You should be aware that when you look for work, Canada has a range of unemployment rates in its various provinces and territories and this may affect your chances of finding jobs in Canada. As of October 2013, Canada’s unemployment rate was 6.9%, which was lower than the unemployment rate in the United States (7.3 percent) in October 2013. There were several Canadian provinces, however, that had unemployment rates in October 2013 substantially lower than Canada’s national average, such as Saskatchewan (3.6 percent), Alberta (4.4 percent), Manitoba (5.5 percent) and British Columbia (6.5 percent) – all in the Western half of Canada. One major reason that these western Canadian provinces have such low unemployment rates is the abundance of high-demand natural resources found in this region of Canada, such as oil, gas, and timber, which has helped to create many jobs in related fields. Closer to Canada’s national average unemployment rate of 6.9% (as of October 2013) were Quebec (7.5 percent) and Ontario (7.4 percent). In some of these provinces, particularly those with high populations (like Ontario and Quebec) and large cities (such as Toronto and Montreal), although the unemployment rate might be higher than more rural areas of western Canada, there may be a higher number of jobs being offered and this should be taken into consideration. Other parts of Canada may be beautiful places to live, but finding work might be a bit more challenging (depending on one’s occupation and the demand for it in any given place, which is a key factor). For instance, in October 2013, the unemployment rate in Nova Scotia it was 9.1 percent; 10.1% in New Brunswick; 10.7 percent on Prince Edward Island; and 11.0% in Newfoundland and Labrador.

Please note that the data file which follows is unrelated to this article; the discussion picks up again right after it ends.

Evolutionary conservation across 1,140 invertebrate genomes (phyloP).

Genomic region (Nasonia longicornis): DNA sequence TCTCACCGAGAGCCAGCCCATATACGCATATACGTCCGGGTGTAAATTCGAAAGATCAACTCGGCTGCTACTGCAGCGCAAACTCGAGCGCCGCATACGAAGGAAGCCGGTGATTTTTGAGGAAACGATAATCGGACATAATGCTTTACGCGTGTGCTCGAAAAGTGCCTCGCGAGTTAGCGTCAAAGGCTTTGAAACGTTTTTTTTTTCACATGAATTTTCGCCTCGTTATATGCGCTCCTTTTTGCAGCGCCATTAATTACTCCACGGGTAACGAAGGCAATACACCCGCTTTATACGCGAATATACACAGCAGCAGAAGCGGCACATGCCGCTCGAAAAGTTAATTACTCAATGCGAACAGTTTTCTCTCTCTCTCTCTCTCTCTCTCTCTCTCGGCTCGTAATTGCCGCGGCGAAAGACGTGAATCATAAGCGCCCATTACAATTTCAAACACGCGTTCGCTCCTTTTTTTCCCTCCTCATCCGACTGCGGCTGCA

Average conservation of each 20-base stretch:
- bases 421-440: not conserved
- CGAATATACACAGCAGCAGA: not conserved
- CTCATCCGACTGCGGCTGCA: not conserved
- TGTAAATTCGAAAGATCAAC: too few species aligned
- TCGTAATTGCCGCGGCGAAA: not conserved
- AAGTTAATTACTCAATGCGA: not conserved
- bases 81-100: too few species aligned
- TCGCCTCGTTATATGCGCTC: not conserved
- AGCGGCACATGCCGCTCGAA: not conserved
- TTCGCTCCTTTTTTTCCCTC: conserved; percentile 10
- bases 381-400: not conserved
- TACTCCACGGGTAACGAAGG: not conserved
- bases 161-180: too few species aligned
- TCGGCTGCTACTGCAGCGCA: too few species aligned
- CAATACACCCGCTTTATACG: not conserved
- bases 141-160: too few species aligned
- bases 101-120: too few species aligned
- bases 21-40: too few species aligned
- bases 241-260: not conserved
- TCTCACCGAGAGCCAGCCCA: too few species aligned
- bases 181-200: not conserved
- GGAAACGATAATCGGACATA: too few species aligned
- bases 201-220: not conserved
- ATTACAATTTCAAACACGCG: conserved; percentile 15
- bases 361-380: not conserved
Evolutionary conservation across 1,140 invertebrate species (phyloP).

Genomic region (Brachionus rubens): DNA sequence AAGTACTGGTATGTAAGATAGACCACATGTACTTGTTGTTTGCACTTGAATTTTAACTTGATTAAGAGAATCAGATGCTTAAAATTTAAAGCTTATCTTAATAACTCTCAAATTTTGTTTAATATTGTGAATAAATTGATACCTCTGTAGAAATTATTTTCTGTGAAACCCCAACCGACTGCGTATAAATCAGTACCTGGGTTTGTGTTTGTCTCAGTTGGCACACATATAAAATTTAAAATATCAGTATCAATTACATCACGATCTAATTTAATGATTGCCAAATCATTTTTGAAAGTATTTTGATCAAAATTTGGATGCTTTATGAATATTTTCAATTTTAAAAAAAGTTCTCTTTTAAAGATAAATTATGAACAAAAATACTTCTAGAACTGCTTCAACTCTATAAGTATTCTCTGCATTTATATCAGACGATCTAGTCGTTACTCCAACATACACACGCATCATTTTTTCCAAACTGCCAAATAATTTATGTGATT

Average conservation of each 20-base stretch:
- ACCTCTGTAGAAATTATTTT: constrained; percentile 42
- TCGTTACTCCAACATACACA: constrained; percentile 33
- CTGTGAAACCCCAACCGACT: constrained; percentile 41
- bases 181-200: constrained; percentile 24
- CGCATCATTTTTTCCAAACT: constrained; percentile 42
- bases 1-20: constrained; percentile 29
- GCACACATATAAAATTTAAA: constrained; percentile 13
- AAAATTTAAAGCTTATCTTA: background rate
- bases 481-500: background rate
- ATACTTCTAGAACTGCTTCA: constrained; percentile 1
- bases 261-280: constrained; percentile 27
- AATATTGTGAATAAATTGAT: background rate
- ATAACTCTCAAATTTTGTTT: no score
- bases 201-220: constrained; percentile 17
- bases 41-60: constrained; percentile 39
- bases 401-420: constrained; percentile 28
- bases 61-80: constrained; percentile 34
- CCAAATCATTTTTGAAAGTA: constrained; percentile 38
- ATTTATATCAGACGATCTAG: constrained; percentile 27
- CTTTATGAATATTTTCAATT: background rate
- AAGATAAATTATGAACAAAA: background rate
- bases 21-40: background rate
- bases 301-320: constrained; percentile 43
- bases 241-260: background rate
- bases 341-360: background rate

When it comes to searching for jobs, Canada has several resources available for immigrants. One nice aspect of living in the Information Age is that you can search for work and apply for Canada jobs from anywhere in the world where you have access to the Internet. In many cases, this will not cost you anything (for example, if you already have access to a computer connected to the Internet at your home or can use a family member’s of friend’s computer) or it may involve a minimal charge (for instance, if you have to go to an Internet café). Ideally, you may be able to arrange for work in Canada before you actually immigrate to Canada by using online job search engines; applying for a job in Canada on a company’s website; sending your resume/CV to a business via email; and so forth. The Canadian government also has employment agencies that assist people in finding work, plus there are private organizations that help people find jobs. Canada has many immigrant communities and these can also be a valuable resource in seeking jobs in Canada (e.g., “word of mouth”).
There are additional factors to consider when seeking employment in Canada. For most (if not all) jobs, Canada (and Canadian businesses) will require that you have acceptable English or French language skills. Greater emphasis is now being given to English and French language abilities by the Canadian government in deciding on granting someone a work visa to Canada, so if you improve your skills in English or French (if necessary), you may increase your chances of finding work in Canada. In other situations, your knowledge of a foreign language can be a plus since you may be able to speak to customers in their native language. You should also have an up-to-date resume/CV (one page preferred; two pages maximum) that is tailored for each company that you apply to and that is error-free. Another consideration when seeking Canada jobs is whether your credentials, education or work experience will be recognized in Canada. These and other important issues are taken into account by our immigration professionals in assessing your eligibility for a Permanent Resident Visa to Canada.